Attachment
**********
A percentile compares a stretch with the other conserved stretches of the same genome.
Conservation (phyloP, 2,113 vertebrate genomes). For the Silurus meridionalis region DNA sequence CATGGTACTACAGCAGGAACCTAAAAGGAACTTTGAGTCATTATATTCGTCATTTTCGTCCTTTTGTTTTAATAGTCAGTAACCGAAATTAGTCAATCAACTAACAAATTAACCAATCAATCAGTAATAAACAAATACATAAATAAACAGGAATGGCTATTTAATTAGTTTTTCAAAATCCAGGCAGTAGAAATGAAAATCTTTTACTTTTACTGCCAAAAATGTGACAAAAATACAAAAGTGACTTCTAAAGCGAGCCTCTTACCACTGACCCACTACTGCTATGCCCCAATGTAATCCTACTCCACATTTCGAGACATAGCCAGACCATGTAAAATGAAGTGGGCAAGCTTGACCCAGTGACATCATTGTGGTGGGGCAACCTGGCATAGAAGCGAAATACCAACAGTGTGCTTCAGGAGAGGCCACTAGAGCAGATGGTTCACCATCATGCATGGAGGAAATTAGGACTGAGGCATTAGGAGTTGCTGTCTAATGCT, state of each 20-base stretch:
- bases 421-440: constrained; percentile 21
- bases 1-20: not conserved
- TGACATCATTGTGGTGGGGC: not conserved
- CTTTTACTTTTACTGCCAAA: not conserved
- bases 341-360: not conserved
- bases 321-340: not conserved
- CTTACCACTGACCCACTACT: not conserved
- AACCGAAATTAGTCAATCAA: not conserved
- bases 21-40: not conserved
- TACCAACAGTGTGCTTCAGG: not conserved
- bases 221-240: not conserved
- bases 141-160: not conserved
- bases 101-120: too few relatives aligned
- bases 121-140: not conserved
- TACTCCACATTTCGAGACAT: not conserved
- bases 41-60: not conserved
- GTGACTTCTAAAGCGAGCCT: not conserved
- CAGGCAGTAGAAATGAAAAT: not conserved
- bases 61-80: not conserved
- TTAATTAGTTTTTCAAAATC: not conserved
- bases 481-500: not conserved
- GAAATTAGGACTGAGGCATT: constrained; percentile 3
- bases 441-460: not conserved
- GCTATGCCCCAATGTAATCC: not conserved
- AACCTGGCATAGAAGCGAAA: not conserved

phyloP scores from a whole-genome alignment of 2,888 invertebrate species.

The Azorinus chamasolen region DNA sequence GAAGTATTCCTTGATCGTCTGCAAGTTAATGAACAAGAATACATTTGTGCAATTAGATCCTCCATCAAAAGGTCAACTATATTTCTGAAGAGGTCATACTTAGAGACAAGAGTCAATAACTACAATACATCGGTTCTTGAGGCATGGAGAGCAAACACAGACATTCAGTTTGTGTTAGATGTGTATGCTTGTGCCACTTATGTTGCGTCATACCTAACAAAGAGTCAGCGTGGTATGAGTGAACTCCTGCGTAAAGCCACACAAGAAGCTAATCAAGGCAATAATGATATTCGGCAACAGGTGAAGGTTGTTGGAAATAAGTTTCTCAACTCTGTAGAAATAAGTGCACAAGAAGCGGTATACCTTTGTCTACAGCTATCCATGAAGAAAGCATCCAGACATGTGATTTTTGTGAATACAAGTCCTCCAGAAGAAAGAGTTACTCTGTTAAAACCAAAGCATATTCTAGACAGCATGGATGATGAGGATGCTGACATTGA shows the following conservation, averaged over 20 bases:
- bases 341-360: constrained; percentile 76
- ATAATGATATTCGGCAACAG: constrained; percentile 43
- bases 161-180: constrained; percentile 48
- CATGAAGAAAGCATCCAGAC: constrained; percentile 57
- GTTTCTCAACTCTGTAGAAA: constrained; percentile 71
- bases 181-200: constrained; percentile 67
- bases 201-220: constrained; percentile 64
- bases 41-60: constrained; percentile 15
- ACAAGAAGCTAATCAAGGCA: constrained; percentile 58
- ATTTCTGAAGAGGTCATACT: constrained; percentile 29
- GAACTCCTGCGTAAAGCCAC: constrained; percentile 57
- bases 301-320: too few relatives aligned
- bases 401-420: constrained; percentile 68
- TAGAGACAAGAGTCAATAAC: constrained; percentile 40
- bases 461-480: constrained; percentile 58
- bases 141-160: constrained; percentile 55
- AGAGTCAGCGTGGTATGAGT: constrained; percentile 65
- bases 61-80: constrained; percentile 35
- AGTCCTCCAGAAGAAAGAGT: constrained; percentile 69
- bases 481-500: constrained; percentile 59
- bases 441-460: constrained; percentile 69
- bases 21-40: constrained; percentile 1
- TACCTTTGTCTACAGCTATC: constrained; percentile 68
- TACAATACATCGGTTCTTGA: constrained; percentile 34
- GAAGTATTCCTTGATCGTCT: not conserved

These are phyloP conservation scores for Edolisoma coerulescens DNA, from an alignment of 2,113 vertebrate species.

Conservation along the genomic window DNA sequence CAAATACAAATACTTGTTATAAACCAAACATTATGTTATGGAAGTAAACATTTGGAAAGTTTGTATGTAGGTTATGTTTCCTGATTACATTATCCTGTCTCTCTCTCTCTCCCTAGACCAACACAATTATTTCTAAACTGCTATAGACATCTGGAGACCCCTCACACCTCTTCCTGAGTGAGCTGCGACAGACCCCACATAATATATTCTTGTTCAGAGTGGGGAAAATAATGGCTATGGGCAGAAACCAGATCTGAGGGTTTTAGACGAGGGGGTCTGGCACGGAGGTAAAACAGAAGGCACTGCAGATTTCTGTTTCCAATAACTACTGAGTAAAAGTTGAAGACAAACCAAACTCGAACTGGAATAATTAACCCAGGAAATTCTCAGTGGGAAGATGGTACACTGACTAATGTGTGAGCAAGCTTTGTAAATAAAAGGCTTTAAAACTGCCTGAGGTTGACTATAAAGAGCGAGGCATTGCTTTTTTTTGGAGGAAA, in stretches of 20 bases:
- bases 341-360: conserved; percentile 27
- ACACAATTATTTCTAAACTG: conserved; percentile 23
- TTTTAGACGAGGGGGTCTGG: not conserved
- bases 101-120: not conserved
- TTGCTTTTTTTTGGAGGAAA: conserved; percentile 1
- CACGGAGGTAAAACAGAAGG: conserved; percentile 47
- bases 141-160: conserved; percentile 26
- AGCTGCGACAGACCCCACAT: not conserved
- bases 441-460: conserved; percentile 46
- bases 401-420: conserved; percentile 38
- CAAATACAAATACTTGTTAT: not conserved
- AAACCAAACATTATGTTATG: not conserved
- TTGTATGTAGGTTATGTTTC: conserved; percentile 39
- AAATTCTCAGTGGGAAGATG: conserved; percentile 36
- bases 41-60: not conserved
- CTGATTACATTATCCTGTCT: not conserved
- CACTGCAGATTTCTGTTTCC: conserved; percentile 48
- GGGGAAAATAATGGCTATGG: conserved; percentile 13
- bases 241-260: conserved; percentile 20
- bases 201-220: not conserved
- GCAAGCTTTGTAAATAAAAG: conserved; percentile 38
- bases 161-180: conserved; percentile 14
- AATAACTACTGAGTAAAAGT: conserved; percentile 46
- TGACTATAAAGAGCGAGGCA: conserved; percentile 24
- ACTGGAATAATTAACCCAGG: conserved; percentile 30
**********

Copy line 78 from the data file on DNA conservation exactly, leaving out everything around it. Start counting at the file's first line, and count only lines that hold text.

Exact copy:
- bases 161-180: conserved; percentile 14